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Digital Revolution (Part III) - Error Correction Codes

Posted February 2003.
Feature Column Archive

1. Introduction

The age of the LP - the long playing record - radically changed the delivery of music to the public but its lifetime as a technology was surprisingly short. The LP was born in 1948 and by the 1980's the popularity of the audio CD ended the LP era. The age of VHS (Video Home System) format videotape developed by JVC (which won the competition with the probably superior Betamax standard developed by SONY), radically changed the delivery of video to the public. This change was so radical that for a while it did not seem as if the public would be able to benefit from it! No sooner had the VCR (Video Cassette Recorder) arrived than attempts were made to prevent this technology from being made available to the public. The argument was that the VCR made it possible for the public to tape copyrighted material off the air. After all, lots of money and creativity went into original TV programming and uncut movies were being shown on TV. What prevented someone from taping this programming or movies and having a party at which they invited 30 friends to stop by and watch, and perhaps charge admission?

The attempt of the SONY Corporation to market its VCR (VTR in those days) eventually made its way to the United States Supreme Court. In a landmark case the Court decided by 5-4 (!) that SONY could sell its new machine. The Court accepted the idea, overruling the Appeals court decision, that people could make copies of these copyrighted materials for their personal use and developed the idea of "fair use." Contrary to the doom and gloom opinions of some in the movie and TV industry, the VCR did not mean the end for motion picture theaters. In fact, the public continued to go to the theaters to see movies and to watch TV. A huge market was created for blank and prerecorded tapes with all kinds of content, from movies to self-help to exercise regimens, and the tapes sold like hot cakes.

However, perhaps the age of VHS tape is coming to an end, just as the audio CD spelled the death knell for the LP. The reason ultimately is that the LP and VHS are analog technologies and the CD and DVD, which is rapidly replacing VHS, are digital technologies. DVD allows one to have a better picture than VHS while taking up less physical room, and along with the movies and other materials on a DVD there are numerous "enhancements" that the VHS versions of the materials do not have. Whereas a few years back DVD players were so expensive and the number of DVD's available were so few in number that only the very rich purchased DVD players, their price has since dropped dramatically. Recently many hardware companies are marketing VHS-DVD players that cost the same amount the VCR's did a few years back. Many stores that rent movies now carry increasingly fewer movies in VHS format because the balance between usage of DVD's and VHS has shifted to DVD's! Part of the reason for the quickening pace of DVD technology is the knowledge that the recently passed congressional legislation calling for all TV sets to be equipped with digital tuners within a few years will rapidly quicken the pace of the digital revolution in television. More action in the HDTV (High Definition Television) area is just around the corner.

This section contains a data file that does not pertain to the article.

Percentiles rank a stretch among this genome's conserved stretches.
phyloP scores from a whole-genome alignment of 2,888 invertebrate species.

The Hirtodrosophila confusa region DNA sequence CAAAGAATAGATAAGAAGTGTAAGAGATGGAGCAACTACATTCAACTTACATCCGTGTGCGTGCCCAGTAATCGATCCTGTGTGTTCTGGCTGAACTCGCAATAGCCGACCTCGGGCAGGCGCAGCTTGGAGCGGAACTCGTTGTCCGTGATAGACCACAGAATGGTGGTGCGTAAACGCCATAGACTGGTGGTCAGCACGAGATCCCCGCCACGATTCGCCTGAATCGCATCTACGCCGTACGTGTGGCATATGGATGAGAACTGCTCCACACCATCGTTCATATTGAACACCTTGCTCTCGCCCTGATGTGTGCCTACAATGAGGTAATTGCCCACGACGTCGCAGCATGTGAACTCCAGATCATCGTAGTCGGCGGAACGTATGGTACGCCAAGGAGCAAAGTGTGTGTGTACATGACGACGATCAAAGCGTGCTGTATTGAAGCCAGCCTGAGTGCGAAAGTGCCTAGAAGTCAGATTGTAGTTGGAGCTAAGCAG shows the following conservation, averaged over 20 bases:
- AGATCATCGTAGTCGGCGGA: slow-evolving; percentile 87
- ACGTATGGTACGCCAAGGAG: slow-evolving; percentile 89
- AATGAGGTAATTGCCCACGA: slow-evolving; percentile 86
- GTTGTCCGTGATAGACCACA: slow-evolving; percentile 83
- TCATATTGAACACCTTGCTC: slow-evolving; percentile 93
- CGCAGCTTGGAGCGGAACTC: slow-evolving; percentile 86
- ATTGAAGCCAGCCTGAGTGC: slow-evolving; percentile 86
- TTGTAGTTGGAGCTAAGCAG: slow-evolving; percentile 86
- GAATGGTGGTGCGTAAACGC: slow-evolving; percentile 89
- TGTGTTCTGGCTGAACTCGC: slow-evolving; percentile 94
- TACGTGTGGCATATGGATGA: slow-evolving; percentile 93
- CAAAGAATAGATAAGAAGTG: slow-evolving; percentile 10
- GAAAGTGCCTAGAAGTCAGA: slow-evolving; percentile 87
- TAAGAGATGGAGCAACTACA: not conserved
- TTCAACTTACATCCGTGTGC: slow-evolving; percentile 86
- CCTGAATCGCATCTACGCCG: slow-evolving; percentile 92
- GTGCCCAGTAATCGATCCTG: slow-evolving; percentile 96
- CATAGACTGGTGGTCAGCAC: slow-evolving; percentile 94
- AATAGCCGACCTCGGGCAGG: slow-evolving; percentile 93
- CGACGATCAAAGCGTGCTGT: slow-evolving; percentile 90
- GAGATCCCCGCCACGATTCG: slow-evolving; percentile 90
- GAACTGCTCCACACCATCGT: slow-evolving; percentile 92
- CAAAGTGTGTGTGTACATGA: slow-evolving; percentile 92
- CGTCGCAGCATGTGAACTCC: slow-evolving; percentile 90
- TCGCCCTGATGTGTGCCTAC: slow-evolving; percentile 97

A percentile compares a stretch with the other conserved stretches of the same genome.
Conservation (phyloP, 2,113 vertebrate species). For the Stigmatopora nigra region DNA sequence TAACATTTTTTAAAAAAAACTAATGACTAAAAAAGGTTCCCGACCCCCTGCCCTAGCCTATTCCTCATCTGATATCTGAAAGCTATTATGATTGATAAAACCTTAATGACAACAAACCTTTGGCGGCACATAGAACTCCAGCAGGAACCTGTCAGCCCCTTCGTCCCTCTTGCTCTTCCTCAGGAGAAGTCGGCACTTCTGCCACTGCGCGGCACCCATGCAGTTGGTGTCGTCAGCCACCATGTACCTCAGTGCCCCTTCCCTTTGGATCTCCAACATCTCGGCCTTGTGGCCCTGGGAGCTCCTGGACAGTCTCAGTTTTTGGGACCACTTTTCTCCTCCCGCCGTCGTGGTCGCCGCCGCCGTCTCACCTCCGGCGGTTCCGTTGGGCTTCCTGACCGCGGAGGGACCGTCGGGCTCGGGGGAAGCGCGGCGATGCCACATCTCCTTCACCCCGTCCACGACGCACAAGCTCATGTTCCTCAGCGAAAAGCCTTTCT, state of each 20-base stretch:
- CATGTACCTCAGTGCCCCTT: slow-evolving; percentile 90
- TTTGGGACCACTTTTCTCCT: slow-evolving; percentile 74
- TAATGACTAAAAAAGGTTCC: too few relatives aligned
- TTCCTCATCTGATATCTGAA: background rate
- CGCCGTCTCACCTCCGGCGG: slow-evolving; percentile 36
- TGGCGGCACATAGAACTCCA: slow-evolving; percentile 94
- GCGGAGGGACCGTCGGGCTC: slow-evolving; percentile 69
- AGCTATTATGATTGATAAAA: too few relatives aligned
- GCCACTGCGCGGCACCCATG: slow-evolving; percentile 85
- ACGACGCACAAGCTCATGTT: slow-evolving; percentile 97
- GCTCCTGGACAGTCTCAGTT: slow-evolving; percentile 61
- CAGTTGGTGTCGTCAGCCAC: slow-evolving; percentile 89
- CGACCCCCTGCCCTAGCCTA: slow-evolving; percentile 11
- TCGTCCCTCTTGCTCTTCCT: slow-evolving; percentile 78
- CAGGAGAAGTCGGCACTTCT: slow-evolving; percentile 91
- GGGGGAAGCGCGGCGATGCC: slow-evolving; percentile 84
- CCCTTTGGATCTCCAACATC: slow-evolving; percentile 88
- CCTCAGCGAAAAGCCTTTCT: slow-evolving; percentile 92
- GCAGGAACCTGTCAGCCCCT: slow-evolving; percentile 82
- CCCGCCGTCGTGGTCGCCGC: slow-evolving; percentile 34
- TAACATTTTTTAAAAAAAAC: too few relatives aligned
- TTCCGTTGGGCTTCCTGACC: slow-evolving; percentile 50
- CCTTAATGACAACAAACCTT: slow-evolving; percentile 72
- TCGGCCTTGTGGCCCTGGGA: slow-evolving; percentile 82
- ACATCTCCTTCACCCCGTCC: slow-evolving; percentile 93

I have already explored two aspects of the digital revolution that mathematics helped make possible. In earlier columns I looked at the use of codes to speed information and to compress information. There are many other aspects to the digital revolution, but one essential aspect is that when digital information is transmitted from one location to another or changed from one medium to another (e.g. pictures sent via a telephone hookup) there are ways of encoding the information involved so that if errors occur in the transmission between one medium or location and another, these errors can be corrected!

At first, the fact that there existed error correction codes was merely a tour-de-force of pure mathematics. Claude Shannon showed that there existed codes that could correct errors. He did this by showing that certain long random strings used as codewords would do the job. However, his ideas could not be put to immediate practical use. It remained for Richard Hamming (1915-1998) and Marcel J. E. Golay (1902-1989) to explicitly construct error correcting codes that ushered in many practical applications.

picture of Richard Hamming

In addition to Shannon and Hamming, many other scientists who worked for the Bell System developed both theoretical and practical ideas related to error correction systems. Among these people were D. Slepian, E. Berlekemp, and E. Gilbert. F. Jessie MacWilliams (1917-1990) and N. Sloane summarized the state of the art through the 1970's in a well-known book. The work of these and other mathematicians laid the foundation for a revolution in communications technology that is still being played out today.

Joseph Malkevitch
York College (CUNY)


  1. Introduction
  2. Basic ideas
  3. The channel concept
  4. Codes and geometry
  5. Theory and practice of codes
  6. Error correction technologies
  7. References